Expect the Unexpected: Surprising Rio de Janeiro
No matter what kind of lifestyle you pursue, the “Wonderful City” will definitely provide an activity to satisfy your interests and hobbies. If I had to describe expat life in Rio with one word, that word would be “exciting”. I don’t think there is a city quite like Rio, with such a variety of leisure options.
Nothing can be wrong about a city that has produced world-famous celebrities such as Carmen Miranda, Dr. Ivo Pitanguy, Tom Jobim, Oscar Niemeyer, and Paulo Coelho, among many others.
Settling into the City
The first thing you should do after arriving in Rio is to try to fit in as soon as possible. That means that you should try to act and look like a "Carioca" (term derived from a Native Indian dialect that is used to refer to the locals). So discard those clothes that may have been fashionable in your previous location, and use the attire that is suitable for this metropolis that has a tropical jungle atmosphere, otherwise you will be singled out as a "Gringo" (a person that is not from Rio, or even from Brazil).
The cultural root of the city comes from a mixture of Portuguese colonial practices, as well as Native Indian and African influences. One of the aspects you should master in order to integrate will be to learn the language, the carioca version of Portuguese, with its own distinct accent, slang and proverbs which distinguishes it from the language spoken in other parts of Brazil.
Rio is a noisy place, due to the daily noise caused by traffic and that made by the large crowds that gather everywhere and at any time. Expats will be immediately faced with a barrage of events, on every day of the week, be it at day or night time.
"Where Are You From?"
Cariocas are used to seeing many expats in their city, so the title of this section will most surely be the first question they ask you. It is their way of appraising the expat according to the country of origin. Depending on whether they like your country, they will continue interacting with you.
The locals are also “loud” people. Shouting from one side of the street to another to chat with a friend is normal practice. It may seem to you that people are arguing or a violent action has occurred, but on the contrary, it is only Cariocas in lively conversation.
Cariocas are also very friendly and you will be able to make friends quickly. Inviting locals for a few beers will open many doors for you.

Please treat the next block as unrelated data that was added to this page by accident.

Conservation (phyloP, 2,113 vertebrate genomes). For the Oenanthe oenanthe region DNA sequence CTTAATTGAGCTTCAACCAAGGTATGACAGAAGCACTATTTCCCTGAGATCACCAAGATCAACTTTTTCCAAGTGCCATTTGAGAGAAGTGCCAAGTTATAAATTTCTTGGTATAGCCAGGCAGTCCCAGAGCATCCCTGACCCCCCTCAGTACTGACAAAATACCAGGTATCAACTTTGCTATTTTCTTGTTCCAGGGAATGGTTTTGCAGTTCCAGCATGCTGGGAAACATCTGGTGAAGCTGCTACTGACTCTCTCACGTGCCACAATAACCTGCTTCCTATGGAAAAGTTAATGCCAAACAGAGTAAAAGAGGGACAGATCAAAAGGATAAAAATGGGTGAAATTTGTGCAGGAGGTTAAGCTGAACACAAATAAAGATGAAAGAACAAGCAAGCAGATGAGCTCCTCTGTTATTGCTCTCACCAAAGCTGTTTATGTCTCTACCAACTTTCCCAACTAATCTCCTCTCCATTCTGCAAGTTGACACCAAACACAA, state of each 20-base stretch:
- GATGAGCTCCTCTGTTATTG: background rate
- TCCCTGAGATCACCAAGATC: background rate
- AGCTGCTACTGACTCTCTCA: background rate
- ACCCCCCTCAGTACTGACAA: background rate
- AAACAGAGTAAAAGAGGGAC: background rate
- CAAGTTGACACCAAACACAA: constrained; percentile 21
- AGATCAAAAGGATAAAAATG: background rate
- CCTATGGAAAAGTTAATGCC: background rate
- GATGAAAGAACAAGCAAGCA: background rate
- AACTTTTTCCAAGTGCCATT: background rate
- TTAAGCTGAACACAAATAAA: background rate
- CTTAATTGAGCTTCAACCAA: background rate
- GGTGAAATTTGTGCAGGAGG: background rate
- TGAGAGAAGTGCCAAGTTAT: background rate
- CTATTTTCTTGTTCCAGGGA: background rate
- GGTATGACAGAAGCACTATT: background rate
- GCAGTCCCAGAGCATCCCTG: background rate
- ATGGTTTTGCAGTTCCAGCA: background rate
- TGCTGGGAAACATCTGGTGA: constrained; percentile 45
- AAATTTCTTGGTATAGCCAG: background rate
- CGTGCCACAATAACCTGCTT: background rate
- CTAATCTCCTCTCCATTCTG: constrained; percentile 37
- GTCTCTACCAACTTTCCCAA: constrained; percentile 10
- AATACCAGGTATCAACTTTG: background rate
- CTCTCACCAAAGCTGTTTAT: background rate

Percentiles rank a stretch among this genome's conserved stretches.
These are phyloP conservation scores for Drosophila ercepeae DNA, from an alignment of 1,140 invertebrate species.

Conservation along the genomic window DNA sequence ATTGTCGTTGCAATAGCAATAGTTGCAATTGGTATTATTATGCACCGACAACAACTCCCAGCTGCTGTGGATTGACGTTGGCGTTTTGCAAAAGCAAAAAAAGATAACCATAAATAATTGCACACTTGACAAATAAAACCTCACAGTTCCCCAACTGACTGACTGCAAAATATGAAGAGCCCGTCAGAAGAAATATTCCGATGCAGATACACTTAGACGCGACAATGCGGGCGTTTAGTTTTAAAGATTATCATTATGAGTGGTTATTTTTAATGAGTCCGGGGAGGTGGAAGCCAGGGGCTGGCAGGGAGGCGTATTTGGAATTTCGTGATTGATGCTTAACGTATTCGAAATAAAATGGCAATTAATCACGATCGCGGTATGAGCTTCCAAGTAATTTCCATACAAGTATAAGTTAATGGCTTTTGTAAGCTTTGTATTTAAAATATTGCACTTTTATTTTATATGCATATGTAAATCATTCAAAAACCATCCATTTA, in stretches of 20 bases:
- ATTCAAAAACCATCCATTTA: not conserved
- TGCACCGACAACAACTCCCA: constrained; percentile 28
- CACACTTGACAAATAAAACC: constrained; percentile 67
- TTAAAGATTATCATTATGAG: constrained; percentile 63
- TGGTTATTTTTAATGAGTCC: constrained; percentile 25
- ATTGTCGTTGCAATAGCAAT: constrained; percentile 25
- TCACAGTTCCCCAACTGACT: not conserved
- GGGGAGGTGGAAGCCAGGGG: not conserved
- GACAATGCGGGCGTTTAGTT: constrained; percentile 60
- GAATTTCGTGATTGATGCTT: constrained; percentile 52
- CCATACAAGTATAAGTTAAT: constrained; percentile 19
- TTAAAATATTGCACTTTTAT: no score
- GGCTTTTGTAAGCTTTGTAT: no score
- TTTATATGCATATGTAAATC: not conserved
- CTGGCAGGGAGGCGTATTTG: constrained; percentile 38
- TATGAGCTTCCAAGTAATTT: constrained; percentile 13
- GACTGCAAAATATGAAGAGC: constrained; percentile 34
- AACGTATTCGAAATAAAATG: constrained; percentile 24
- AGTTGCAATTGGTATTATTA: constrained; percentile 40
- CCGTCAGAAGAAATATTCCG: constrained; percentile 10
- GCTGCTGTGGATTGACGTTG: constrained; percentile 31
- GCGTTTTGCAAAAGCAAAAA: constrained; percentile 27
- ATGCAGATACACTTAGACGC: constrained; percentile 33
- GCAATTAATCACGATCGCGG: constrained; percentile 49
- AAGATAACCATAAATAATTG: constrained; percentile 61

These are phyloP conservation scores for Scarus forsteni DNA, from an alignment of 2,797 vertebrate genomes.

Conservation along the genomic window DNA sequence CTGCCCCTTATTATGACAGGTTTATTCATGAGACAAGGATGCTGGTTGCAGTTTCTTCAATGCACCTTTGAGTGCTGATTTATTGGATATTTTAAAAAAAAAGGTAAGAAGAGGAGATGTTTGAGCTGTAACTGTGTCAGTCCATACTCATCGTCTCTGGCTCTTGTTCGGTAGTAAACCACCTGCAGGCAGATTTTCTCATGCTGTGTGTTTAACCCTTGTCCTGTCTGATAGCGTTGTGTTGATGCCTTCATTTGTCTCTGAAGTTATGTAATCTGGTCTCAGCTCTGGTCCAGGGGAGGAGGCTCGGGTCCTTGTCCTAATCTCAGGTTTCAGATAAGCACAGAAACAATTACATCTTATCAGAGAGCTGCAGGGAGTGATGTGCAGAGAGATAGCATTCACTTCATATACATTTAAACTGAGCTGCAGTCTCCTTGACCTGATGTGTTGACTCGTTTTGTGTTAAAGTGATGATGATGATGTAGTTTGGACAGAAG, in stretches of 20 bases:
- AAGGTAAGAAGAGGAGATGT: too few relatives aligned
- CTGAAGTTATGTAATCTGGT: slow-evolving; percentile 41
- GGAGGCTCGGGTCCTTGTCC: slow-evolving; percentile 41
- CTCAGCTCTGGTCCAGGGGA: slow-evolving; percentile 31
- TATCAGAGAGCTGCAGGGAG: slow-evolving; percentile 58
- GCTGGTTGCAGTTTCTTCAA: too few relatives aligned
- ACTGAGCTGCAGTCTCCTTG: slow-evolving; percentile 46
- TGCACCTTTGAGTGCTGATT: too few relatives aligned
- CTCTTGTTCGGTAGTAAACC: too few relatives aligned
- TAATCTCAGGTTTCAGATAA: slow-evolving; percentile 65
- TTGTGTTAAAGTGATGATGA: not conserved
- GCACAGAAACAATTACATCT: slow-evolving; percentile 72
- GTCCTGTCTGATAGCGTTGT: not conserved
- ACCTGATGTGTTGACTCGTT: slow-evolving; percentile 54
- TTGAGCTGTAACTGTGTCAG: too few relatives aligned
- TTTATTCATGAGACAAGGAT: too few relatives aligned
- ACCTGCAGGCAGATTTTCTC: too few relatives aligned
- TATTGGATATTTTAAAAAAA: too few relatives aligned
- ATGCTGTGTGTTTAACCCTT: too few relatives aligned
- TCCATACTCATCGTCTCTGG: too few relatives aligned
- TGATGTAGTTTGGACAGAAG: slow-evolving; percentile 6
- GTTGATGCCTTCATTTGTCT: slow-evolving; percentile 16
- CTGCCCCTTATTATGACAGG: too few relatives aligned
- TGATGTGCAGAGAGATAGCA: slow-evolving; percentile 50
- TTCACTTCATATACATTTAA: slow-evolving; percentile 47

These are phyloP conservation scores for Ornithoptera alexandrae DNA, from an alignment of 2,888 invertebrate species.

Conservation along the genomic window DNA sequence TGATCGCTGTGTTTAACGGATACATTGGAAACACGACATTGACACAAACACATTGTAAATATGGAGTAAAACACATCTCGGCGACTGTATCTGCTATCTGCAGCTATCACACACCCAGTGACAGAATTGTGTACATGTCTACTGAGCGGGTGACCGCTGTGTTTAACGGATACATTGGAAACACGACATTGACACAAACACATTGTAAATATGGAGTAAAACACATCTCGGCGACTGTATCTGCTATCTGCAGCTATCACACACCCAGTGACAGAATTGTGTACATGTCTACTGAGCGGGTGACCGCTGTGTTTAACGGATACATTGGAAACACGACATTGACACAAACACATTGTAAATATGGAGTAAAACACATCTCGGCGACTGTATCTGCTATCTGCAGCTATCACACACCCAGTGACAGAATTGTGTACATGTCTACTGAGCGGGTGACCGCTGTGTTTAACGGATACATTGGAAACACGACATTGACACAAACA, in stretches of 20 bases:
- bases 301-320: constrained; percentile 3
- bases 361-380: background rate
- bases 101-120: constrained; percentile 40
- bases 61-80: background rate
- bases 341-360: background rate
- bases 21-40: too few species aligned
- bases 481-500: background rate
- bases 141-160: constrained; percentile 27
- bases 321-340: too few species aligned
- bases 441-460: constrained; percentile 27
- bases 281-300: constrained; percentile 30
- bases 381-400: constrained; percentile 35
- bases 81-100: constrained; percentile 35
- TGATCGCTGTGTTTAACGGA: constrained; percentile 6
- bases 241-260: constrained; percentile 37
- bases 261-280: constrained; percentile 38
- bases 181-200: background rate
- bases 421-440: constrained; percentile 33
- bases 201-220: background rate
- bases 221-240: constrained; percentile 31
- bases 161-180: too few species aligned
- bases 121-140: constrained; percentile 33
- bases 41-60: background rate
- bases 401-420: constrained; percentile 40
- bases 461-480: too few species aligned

Most bars and restaurants put tables and chairs on the pavement and people spend long hours there socializing, especially on weekends. However this also attracts street vendors who often will interrupt conversations to offer you their goods.
Even if the population and surface of the city are huge, it is quite a gossipy city. You will be surprised how fast rumors about VIPs and celebrities (eg. mayors, politicians, football players, etc.) travel. Cariocas don´t waste a chance to criticize their more prominent citizens.
Where Should I Live?
This will depend on your kind of lifestyle. There is a different type of neighborhood for everybody such as the beachfront (Copacabana, Ipanema), central (Flamengo, Gloria), mountains (Santa Teresa, São Conrado), downtown, as well as the bar and restaurant scene (Lapa).
Also it is a plus if you are living near a Metro (subway station) since Rio is considered one of the world´s most congested cities in terms of traffic.
Most of the population lives in apartment blocks, most of which have an “event floor” that can be used by the neighbors to hold parties and celebrations such as kids' parties. Moreover, many streets have vegetable and fruit fairs one day of the week. Try to find out if this happens in the place where you intend to live before moving in, in case you don´t like the noise of crowds all that much.
Leisure and Nightlife
Cariocas are very good at socializing and chatting. Rio is a "party town", with approximately 8,000 bars and 3,600 restaurants, and most of the social interaction revolves around these establishments. You will see them full every day of the week and open until late hours. Don´t be surprised to see small kids running around the pavement tables. When cariocas go out, the whole family does.
Probably the best party organizers in the world, it is interesting to see how fast and efficiently the locals organize all kinds of mass events, be it a cultural, musical or sports activity.
Rio is a mountainous city and the hills blend in with the cement. In all neighborhoods, especially near favelas (and there are 619 of them according to the 2011 census), it is common practice for individuals to set off very loud fireworks from the top of these hills. This may be due to celebrations after victories in football matches or to alert neighbors about the presence of police near the “hill” (known as Morro in the local terminology).
Cariocas just love to have air conditioning at very low temperatures, especially in the metro (subway) and city buses. Be careful, especially in summer, since outside it frequently gets to 40°C, and the sudden change in temperature may cause respiratory ailments.
No matter where you are from or what your nationality or cultural background is, it´s a sure bet that Rio de Janeiro will provide alternatives to satisfy your utmost desires. There are more positive aspects than negatives in this city. If you like hot tropical weather, a lively nightlife, a varied assortment of international cuisine, outdoor activities and events that draw huge crowds, then all I can say is, you are in the right city!
M.D. Mackinnon has been a permanent resident of Rio de Janeiro since 2009. He is registered as a journalist and video-photo reporter in the Rio de Janeiro Labor Department. He takes photos for a local news agency and also has experience as a tour guide in and around the RJ metropolitan area.